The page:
Sunday 23rd Oct 2016 - Logistics Manager

A welcome in the hillsides

There is little space readily available in the South West & Wales, so what are the options for occupiers?

The consensus of opinion says that the South West lacks supply. In fact some go as far as to say it has a complete lack of supply. DTZ’s latest research notes that the South West generally has the lowest availability ratio of Grade-A buildings in the UK, with a shortage of supply of good quality facilities.

Russell Crofts of Knight Frank says: “We are rapidly running out of stock across the board in all sizes from 2,500 sq ft upwards. This time last year we had two or three buildings available and now only one.”

The last significant shed standing that is immediately available is ProLogis’ Crossflow 550 cross dock warehouse in Cabot Park. It was built in 2008 as the largest speculatively, developed distribution unit ever constructed in the South West. Totalling 549,626 sq ft it boasts 12 m eaves, 50 dock and eight level access doors, two 50m deep yards, 172 HGV/trailer space as car parking for 403. It stands on a secure site of 27.64 acres with gatehouses. It is being marketed by Knight Frank and Savills.

After that, says Tom Hughes of Strutt & Parker: “There is only one building in Bristol over 100,000 sq ft and that is under offer to Yankee Candles.”

Owned by Standard Life, the property is under offer subject to planning as Yankee Candles wants additional office space; it currently has 4.2 per cent offices. It totals 164,885 sq ft and boasts 12 m eaves, 16 dock and one level access door, 50Kn/m floor loading and 98 parking spaces. It is located on a 7.86 acre site located less than 2 miles from Junction 18/18a of the M5/M49 and 10 miles from the M4/M5 interchange. Yankee Candles is thought to have agreed a ten-year lease at a rent in the region of £6.25 per sq ft. Letting agents are GVA and Colliers while WGH acted for Yankee Candles.

In terms of other immediately available sheds, tenants will have to look to the second hand market. However says Paul Hobbs of GVA there isn’t that much and what is there has become available due to a spate of consolidations and rationalisations over the last 18 months.

“Morrison’s move to an 800,000 sq ft warehouse in Bridgwater has left a legacy at Yate (250,000 sq ft), Bristol (365,000 sq ft), Swindon (300,000 sq ft), and Cullompton (100,000 sq ft). While Co-op’s move has left a legacy of 200,000 sq ft in Wellington, 250,000 sq ft in Ross-on-Wye, and 90,000 sq ft in Bristol.”

It’s not as though there is not the demand. Crofts says his office has enquiries in excess of two million sq ft in the Bristol area while Chris Sutton of Jones Lang LaSalle in Cardiff notes: “[There is] continued demand from the corporate sector for high quality industrial accommodation in locations with strong communication links [in Wales]. However, as there is now a shortage of modern stock the Welsh Government could now encourage renewed speculative development through the extension of business rates exemption for new build schemes”.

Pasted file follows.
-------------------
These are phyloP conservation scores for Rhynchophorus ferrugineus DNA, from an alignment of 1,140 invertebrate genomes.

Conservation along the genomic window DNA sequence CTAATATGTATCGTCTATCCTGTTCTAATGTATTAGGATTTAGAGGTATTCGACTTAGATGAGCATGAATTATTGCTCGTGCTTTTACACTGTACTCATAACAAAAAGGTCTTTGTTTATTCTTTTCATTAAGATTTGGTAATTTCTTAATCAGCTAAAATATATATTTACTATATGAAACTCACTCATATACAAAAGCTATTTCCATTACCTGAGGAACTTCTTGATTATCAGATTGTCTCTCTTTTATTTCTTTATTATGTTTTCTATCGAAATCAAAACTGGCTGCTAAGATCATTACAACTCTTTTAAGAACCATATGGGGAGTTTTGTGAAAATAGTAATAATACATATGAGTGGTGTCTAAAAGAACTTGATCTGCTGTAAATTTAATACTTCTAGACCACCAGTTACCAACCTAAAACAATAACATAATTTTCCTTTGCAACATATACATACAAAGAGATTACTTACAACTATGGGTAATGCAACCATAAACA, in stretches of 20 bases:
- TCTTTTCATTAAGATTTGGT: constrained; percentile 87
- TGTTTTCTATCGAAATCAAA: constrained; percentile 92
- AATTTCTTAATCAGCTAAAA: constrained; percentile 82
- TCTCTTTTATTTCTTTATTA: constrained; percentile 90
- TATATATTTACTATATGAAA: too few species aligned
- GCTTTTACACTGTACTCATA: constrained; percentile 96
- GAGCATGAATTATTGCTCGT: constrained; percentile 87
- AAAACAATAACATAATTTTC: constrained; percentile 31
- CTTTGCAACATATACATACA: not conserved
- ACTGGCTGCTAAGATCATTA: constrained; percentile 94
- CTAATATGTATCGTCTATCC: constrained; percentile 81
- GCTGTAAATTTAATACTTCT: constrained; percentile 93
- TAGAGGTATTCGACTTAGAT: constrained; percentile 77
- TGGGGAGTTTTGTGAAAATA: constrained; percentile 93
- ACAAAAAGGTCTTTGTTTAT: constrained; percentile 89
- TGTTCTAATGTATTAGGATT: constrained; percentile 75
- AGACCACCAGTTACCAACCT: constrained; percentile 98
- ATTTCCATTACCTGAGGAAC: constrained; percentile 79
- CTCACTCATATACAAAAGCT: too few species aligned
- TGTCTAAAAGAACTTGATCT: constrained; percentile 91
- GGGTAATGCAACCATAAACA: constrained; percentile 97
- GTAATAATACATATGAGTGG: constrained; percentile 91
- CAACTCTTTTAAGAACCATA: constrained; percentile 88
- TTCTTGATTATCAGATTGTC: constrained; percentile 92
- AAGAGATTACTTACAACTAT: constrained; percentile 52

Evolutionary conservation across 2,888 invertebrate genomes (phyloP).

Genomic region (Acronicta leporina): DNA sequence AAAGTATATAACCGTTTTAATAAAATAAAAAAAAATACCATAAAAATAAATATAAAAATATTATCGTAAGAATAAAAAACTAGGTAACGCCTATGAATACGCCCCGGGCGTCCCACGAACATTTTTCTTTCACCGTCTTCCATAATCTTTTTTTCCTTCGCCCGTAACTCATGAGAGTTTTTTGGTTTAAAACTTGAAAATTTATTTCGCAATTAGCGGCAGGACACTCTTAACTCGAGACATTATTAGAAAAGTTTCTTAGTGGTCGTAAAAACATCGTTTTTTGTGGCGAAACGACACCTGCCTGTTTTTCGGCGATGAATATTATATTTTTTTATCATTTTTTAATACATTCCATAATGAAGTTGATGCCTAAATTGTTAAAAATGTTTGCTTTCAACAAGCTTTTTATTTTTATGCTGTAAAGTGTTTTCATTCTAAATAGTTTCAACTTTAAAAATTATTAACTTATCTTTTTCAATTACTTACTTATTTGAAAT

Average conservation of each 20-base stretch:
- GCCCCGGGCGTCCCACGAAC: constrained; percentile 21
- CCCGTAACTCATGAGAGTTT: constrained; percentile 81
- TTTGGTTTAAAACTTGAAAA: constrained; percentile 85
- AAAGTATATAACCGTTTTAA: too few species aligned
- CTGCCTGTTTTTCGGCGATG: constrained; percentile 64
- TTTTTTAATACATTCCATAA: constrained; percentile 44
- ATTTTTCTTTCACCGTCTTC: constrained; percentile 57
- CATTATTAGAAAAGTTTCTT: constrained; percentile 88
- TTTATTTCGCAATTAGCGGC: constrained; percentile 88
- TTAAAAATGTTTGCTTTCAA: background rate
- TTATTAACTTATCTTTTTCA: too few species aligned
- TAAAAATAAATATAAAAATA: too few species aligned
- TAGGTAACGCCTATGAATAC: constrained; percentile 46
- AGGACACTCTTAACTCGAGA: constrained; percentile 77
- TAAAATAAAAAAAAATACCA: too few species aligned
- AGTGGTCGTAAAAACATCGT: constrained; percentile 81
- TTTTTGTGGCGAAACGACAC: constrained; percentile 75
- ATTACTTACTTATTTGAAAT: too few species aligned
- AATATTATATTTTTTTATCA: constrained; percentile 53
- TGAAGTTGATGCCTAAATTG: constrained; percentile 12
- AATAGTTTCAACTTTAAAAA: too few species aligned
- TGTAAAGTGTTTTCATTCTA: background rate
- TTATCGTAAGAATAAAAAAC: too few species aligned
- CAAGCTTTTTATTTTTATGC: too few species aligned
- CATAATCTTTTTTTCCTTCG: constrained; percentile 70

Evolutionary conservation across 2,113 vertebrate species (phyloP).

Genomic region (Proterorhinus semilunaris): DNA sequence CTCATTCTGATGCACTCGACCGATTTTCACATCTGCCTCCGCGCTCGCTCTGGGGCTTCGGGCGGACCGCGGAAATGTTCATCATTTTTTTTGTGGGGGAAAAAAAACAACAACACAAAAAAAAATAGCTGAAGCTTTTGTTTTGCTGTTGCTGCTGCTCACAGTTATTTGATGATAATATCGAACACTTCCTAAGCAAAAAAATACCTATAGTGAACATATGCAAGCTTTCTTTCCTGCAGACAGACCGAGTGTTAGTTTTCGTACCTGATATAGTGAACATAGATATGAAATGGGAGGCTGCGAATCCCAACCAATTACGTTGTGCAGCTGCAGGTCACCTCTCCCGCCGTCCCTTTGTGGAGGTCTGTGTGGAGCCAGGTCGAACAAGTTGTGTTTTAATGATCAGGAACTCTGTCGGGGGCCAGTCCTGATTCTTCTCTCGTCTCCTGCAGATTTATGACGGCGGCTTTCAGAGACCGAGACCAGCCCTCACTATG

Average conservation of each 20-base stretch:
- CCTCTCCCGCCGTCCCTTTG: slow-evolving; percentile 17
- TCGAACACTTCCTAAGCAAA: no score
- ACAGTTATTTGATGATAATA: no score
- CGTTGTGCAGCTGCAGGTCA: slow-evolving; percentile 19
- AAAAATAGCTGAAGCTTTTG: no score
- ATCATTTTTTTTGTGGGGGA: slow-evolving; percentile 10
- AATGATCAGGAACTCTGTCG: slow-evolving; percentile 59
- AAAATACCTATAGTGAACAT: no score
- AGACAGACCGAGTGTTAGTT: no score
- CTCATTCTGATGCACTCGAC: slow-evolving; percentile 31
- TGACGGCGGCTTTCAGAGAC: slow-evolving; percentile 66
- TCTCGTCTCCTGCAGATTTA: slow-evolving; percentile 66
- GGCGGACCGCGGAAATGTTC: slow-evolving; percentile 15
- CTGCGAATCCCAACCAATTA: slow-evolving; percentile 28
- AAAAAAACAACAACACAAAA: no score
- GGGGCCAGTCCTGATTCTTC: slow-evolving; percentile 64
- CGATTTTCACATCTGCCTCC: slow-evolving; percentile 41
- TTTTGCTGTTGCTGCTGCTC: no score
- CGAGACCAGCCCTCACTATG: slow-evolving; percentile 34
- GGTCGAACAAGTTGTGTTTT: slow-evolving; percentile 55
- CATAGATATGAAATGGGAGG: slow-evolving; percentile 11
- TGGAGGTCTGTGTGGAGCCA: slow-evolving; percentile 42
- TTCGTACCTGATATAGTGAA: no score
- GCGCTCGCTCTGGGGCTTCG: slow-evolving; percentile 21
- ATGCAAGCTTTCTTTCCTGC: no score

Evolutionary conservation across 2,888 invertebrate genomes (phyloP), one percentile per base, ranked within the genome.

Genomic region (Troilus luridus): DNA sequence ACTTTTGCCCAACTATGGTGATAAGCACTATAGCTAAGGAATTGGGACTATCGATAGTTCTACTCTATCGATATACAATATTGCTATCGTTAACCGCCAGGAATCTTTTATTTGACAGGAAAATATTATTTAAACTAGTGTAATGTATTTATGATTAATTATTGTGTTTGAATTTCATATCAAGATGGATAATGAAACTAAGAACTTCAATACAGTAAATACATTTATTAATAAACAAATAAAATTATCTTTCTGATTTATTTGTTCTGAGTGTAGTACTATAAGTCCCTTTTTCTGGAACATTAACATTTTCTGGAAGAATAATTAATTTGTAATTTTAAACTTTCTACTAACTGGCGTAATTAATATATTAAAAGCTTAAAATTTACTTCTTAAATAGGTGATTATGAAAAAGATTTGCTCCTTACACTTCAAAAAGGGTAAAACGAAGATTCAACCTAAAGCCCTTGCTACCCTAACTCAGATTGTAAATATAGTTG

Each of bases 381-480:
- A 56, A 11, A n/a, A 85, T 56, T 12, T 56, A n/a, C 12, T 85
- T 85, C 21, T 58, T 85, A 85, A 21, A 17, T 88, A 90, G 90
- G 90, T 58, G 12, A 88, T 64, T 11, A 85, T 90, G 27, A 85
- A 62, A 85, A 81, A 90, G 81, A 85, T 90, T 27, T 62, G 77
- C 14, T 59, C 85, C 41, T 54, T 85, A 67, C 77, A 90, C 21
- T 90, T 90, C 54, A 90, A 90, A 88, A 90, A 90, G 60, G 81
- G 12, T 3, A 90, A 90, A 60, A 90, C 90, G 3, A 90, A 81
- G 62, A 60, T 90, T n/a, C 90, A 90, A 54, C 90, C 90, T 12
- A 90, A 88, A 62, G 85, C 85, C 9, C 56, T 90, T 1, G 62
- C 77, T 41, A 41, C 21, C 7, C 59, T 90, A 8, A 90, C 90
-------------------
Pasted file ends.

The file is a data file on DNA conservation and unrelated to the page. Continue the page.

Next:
Robb Ladd of DTZ in Cardiff agrees: “The last 18 months has been much more active especially for the smaller hubs for the likes of UPS DHL and City Link.”

One would think that with such a shortage and strong demand that speculative development must surely be on the cards. However Will Nell of DTZ point out: “Given the financial caution which prevails in the market, speculative construction is unlikely to happen in the short-term, with the result that a shortage of supply and continued demand at similar levels will result in increased rents and costs for occupiers.”

Luckily there is plenty of land. Swindon, which is also suffering from tight supply according to Simon Lloyd of DTZ, has the remainder of G.Park Swindon which can accommodate bespoke buildings up to 435, 000 sq ft.

The developer recently finished work on B&Q’s 796,649 sq ft purpose-built logistics distribution centre six weeks ahead of schedule – taking just 32 weeks to bring to practical completion.

Other sites in Swindon include Graftongate and ING’s 30 acre Echo scheme which could accommodate 400,000 sq ft of space. In Bristol and especially round Avonmouth there are a plethora of sites.

The most advanced being Severnside Distribution and Roxhill’s 640 acre Centre Park which is being marketed by Knight Frank and GVA. Two phases are being brought forward and have already secured master planning meaning that as soon as a deal is secured development can take place. A 3km road is in place as well as other services. The scheme could accommodate up to 1.3 million sq ft in a single unit and the first phases have planning for a total of 4.4 million sq ft.

Central Park has already secured a pre-let under the aegis of Delta Properties and Goodman. The pre-let for 50,000 sq ft is due for completion in the spring.

Developer Bericote has launched a 62 acre manufacturing and distribution scheme in Bristol to be known as Bericote Portside. The ex-Rhodia site, which closed in 2006 and has since been demolished, could accommodate up to 1.1 million sq ft. Indeed the developer has planning permission for a single unit of up to 1 million sq ft on the site. Units are available from 100,000 sq ft. Local agents Hartnell Taylor Cook and London based Dowley Turner Real Estate have been retained to market the development.

St Modwen has a number of sites in the region including the remaining 32 acres at its Access 18 scheme, which is being marketed by Alder King and Knight Frank.

The scheme could accommodate up to 550,000 sq ft in total with a single unit of up to biggest 480,000 sq ft. There are still two plots at Gazeley’s G.Park Bristol which could take 96,317 sq ft and 250,128 sq ft.